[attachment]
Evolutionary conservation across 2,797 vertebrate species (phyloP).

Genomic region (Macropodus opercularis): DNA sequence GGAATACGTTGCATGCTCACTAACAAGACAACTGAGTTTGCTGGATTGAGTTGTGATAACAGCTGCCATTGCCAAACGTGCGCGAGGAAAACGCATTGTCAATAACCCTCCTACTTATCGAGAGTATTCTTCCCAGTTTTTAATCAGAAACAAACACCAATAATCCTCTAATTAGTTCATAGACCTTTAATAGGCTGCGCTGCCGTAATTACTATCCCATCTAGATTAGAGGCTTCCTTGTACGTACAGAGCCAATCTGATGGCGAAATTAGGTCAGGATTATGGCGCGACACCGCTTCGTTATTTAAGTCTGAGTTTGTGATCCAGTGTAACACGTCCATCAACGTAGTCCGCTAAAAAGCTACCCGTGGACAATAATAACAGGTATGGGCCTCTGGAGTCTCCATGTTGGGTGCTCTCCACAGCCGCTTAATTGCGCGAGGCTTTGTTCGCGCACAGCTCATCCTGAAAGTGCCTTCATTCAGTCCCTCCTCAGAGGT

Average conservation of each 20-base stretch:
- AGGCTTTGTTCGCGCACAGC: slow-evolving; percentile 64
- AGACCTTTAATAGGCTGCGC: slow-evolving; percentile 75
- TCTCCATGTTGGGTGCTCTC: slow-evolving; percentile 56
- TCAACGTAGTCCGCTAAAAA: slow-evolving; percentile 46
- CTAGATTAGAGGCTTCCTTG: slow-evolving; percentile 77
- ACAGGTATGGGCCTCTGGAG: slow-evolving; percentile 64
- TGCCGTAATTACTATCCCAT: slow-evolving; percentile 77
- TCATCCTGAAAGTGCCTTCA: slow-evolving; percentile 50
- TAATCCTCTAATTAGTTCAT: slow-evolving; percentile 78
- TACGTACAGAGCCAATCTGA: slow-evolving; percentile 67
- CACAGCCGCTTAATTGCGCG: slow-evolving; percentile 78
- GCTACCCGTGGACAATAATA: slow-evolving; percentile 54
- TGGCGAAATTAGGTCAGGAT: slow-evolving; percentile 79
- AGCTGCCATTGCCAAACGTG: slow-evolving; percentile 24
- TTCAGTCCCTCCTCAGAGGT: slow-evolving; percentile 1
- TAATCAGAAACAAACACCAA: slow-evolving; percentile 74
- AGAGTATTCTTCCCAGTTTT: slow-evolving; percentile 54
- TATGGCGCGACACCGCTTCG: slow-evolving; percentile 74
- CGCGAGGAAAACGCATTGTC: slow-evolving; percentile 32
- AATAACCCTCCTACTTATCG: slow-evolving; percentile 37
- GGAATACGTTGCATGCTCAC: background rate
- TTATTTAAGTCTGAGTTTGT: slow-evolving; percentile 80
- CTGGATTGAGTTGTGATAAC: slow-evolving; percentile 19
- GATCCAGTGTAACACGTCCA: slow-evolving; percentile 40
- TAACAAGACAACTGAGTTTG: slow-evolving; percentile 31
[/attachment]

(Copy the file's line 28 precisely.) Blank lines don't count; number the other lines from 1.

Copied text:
- TAACAAGACAACTGAGTTTG: slow-evolving; percentile 31